The So-Called Deuteronomy History
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In contrast to the Torah/Pentateuch, the Deuteronomistic History is not recognised by Jewish or Christian tradition as a separate collection and the term itself is an invention of modern biblical scholarship. In this detailed investigation of the Deuteronomistic History, Thomas Romer provides students and scholars of the Old Testament with a complete guide to this important subject. Romer briefly outlines the content of biblical books relevant to the study of Deuteronomistic History – Deuteronomy, Joshua, Judges and Samuel-Kings. He then defines the concept of Deuteronomistic History, surveying the evolution and history of the debate with particular emphasis on the work of Martin Noth. Romer then provides a sociological, historical and literary approach to the books from Deuteronomy to Kings.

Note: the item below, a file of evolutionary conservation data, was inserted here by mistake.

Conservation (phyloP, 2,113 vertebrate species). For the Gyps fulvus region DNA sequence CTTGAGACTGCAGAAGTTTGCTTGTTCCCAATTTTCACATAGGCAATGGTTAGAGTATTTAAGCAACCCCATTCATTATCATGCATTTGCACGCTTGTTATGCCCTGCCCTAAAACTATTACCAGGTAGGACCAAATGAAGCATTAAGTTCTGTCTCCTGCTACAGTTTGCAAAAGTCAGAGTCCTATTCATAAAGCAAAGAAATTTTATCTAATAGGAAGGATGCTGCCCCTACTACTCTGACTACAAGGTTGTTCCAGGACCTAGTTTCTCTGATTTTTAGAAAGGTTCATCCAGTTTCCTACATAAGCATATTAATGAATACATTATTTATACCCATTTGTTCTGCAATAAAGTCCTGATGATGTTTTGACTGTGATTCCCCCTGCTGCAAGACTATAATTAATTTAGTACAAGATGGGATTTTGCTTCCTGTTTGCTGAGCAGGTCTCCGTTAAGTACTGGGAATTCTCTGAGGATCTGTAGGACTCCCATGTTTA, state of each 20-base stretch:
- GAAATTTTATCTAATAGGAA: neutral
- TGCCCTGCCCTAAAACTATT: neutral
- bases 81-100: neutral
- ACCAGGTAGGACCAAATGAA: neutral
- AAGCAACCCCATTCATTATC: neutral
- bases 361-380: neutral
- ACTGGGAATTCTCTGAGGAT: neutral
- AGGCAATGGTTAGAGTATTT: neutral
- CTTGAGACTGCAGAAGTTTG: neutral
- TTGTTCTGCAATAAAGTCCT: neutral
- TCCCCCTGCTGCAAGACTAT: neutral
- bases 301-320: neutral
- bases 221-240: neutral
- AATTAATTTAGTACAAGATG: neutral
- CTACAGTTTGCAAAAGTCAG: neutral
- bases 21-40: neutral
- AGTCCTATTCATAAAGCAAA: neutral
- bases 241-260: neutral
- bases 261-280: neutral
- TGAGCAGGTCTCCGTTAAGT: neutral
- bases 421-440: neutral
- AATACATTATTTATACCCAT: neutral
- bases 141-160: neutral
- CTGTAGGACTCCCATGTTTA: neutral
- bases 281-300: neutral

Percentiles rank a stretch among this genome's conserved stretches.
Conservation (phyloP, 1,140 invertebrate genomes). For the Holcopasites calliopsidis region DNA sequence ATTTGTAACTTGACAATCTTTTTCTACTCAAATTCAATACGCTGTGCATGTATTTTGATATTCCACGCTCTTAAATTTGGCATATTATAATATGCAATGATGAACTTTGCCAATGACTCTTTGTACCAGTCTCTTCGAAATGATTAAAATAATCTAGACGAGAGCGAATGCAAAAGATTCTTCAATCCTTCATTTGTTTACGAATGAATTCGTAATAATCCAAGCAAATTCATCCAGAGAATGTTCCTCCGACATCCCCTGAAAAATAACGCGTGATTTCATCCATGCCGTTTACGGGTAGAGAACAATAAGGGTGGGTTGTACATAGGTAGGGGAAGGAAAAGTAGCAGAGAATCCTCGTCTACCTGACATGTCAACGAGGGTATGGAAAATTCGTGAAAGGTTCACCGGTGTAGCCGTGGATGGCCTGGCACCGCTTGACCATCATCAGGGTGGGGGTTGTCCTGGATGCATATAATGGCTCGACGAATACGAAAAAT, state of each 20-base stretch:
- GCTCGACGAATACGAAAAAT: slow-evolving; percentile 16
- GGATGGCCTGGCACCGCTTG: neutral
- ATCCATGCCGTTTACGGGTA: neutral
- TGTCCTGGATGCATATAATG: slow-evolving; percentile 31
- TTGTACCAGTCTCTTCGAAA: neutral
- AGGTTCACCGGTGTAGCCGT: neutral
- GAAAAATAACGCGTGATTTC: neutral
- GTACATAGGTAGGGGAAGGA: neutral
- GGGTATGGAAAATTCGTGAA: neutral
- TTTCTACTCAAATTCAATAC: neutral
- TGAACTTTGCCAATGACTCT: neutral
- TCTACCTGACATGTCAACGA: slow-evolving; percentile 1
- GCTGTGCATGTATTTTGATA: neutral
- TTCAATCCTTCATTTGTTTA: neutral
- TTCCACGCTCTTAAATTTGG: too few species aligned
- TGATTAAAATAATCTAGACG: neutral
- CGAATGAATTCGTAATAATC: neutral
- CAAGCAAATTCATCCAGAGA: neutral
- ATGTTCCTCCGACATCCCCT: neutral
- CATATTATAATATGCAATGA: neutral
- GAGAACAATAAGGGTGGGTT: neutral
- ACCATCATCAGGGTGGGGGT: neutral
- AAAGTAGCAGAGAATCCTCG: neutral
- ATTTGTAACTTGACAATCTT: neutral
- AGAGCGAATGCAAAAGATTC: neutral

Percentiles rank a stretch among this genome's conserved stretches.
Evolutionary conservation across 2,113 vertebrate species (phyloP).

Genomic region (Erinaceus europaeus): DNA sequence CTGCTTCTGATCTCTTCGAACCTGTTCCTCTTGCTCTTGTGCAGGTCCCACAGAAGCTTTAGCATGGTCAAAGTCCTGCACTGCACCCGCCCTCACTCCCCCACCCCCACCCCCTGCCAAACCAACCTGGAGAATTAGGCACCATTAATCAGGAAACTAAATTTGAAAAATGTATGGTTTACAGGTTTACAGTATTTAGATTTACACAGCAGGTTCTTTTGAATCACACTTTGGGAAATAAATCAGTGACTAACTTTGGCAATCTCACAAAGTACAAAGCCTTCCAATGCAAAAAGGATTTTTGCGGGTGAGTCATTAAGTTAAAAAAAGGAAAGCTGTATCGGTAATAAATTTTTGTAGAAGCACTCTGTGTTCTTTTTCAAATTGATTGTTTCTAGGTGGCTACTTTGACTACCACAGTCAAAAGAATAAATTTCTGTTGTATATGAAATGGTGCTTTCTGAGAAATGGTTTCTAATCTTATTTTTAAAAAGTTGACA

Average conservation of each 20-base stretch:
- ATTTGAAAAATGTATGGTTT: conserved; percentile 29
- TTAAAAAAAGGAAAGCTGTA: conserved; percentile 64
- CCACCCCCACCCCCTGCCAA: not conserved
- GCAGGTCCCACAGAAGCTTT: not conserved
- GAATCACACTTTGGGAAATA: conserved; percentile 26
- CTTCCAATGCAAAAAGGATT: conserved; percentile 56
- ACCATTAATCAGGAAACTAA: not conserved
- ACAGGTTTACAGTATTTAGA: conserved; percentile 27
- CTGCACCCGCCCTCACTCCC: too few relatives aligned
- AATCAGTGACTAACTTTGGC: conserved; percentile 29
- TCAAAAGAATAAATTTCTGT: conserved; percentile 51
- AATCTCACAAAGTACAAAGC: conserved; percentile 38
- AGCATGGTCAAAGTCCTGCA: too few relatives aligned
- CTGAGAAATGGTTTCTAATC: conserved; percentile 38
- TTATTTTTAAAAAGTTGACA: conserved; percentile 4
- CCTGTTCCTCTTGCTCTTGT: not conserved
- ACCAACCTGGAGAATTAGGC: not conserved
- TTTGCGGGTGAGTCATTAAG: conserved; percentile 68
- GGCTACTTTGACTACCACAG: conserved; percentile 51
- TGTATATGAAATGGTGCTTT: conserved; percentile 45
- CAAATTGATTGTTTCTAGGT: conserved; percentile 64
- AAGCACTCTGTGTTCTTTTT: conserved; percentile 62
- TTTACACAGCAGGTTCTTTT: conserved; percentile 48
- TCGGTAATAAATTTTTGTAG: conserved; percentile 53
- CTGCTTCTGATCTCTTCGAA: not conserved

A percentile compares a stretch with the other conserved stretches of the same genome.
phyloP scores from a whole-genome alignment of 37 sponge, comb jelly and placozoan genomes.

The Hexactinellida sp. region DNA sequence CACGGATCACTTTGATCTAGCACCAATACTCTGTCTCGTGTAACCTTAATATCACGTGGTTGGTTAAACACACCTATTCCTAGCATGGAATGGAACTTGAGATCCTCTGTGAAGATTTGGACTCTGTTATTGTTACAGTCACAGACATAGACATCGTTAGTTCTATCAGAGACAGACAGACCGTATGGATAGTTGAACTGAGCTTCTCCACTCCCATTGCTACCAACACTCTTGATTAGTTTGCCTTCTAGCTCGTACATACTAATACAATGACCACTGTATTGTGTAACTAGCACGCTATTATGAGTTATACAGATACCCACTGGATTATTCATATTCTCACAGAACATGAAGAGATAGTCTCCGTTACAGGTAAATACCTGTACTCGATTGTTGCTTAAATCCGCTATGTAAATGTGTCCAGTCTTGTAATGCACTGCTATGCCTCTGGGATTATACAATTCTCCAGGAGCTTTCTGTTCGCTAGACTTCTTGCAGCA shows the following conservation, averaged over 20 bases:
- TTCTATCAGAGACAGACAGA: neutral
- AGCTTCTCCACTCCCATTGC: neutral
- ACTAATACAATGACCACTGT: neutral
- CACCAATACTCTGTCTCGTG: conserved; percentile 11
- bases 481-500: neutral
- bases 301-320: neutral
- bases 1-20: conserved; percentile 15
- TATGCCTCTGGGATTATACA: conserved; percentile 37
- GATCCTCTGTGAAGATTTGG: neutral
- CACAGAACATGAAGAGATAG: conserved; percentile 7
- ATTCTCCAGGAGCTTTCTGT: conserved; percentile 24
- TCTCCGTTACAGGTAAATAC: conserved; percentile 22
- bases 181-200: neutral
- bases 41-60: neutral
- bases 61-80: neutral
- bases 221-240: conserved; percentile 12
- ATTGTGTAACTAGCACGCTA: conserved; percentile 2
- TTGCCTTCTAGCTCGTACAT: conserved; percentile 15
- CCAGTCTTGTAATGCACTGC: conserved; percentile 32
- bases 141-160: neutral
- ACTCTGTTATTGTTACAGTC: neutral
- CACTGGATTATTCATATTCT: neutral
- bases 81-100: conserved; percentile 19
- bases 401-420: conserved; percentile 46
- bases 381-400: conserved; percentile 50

He examines questions such as:
- Why and how did Deuteronomism rise as a ‘school’ under Assyrian hegemony?
- What role did propaganda play in the composition of these books?
- What happened on an ideological and sociological level during the Exile and Persian period?
- Is the so-called Deuteronomistic literature properly understood as crisis literature?
- And what influence did the Deuteronomistic History have on the identity of the Second Temple period?